The critical period of competition defines how long weeds can compete with crops before affecting yields. Two critical periods are defined. The first involves weeds that emerge at the same time as the crop and compete until a postemergence strategy is applied. These weeds have the greatest potential to affect crop yields and are the focus of this article. The second critical period involves weeds that emerge after crop emergence. As the interval between crop and weed emergence increases there is less likelihood that the weeds will impact yields.
Researchers in Canada investigated early-season competition from mixed weed infestations on corn yields in seven experiments (Table 1). Results were highly variable among locations, with early-season weed competition causing a 5 percent corn yield loss as soon as 2 weeks after planting or as long as 7 weeks after planting. Weed density was strongly correlated with the critical period, with sites with high weed populations generally having shorter critical periods than sites with low-to-moderate infestations. The shortest critical period occurred at the site having the highest weed population, 56 weeds per square foot.
Researchers in Michigan controlled weeds when they reached 2, 4, 6, or 8 inches in height. In 1992, yield losses were first observed when herbicide applications were delayed until weeds reached 6 inches, whereas in 1993 applications losses did not occur until the 8-inch weed height application (Table 2). The difference in weed densities between the 2 years was relatively small and inversely related to the critical period, thus it appeared that the difference in critical period was due to environmental factors rather than weed populations. Monsanto sponsored a multistate study investigating the critical period in Roundup Ready corn [Loux et al. (1998), Determining the critical period of competition in Roundup Ready corn, Proceedings of the North Central Weed Science Society 53:66-67]. Similar experiments were conducted at 22 sites in the North Central region during 1998. Roundup was applied at different foxtail heights, ranging from 2 to 15 inches. Late flushes were controlled with a second application of Roundup. The critical period ranged from 4- to 12-inch giant foxtail, with a 6-inch height being the most common stage where yield losses were first observed.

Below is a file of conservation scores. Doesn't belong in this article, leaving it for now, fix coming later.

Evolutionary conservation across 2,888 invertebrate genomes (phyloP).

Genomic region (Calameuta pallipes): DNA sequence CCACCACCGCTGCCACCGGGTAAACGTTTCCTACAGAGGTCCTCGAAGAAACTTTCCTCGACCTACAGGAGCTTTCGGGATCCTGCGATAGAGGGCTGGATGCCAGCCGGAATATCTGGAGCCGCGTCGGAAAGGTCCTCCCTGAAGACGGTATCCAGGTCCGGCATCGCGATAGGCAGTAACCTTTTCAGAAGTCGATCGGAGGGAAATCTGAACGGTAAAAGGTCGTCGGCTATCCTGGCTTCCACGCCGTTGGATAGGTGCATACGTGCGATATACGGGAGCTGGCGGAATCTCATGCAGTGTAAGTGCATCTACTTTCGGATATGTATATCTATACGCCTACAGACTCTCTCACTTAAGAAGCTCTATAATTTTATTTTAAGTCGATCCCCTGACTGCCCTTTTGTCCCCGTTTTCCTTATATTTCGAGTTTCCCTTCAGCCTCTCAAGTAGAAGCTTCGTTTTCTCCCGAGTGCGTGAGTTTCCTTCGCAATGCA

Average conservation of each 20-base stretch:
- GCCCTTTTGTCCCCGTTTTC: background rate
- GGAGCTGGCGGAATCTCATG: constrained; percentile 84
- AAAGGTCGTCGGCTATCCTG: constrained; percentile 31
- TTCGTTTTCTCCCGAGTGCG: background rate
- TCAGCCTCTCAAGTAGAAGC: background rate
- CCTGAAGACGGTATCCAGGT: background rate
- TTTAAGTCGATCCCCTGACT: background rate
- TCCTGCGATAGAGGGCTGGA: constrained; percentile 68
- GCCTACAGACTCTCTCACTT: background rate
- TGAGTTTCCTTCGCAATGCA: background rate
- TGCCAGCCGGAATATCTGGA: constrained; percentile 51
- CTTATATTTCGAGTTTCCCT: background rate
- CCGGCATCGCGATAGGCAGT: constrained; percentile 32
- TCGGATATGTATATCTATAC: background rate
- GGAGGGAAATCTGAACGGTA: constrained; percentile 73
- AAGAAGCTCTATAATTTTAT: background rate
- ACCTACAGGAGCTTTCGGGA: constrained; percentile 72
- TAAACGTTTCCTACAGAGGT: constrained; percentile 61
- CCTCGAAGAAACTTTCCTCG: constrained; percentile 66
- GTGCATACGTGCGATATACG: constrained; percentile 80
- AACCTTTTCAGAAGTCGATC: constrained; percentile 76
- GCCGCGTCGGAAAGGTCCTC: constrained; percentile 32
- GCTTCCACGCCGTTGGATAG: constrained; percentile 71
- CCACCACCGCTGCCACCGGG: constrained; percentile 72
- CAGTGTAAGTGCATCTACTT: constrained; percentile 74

The results of these studies illustrate the complexity of crop-weed interactions. The time at which weeds begin to impact yields is influenced by many factors, but weed density probably has the greatest influence, followed by soil moisture availability early in the growing season. Based on the information provided here, a conservative recommendation would be that initial postemergence applications should be made before weeds reach 4 to 5 inches in height. In fields with low-to-moderate infestations, there should be little risk of yield loss following this recommendation. However, in fields with heavier infestations there could occasionally be situations where significant yield losses occur by delaying applications this long.
Table 1. Days after planting required for native weed populations to cause 5 percent yield loss in corn at several sites in Ontario, Canada.
|Location||Year||Days after planting
to 5% corn yield loss
|Corn leaf stage at
5% yield lossa
Modified from Hall et al. (1992). The critical period of weed control in corn. Weed Science 40:441-447.
aNumber of emerged leaves, including those just emerging from the whorl.
bMixed populations of weeds were present at all locations. Species present included redroot pigweed, common lambsquarters, green foxtail, wild mustard, and others.
Table 2. Effect of weed removal time on yield loss in corn (Michigan State University).
|Weed height at
|Corn height at
|Corn leaf stage
|Corn yield loss (%)|
Source: Kells, J.J. (1999). Weed Competition in corn. 1999 Illinois Crop Protection Conference Proceedings, pp. 63-64.
aMixed infestation of giant foxtail, common lambsquarters, redroot pigweed, common ragweed, and velvetleaf. Total weed density of approximately 55-80 plants/square foot.
This article originally appeared on pages 89-90 of the IC-486(11) -- May 28, 2001 issue.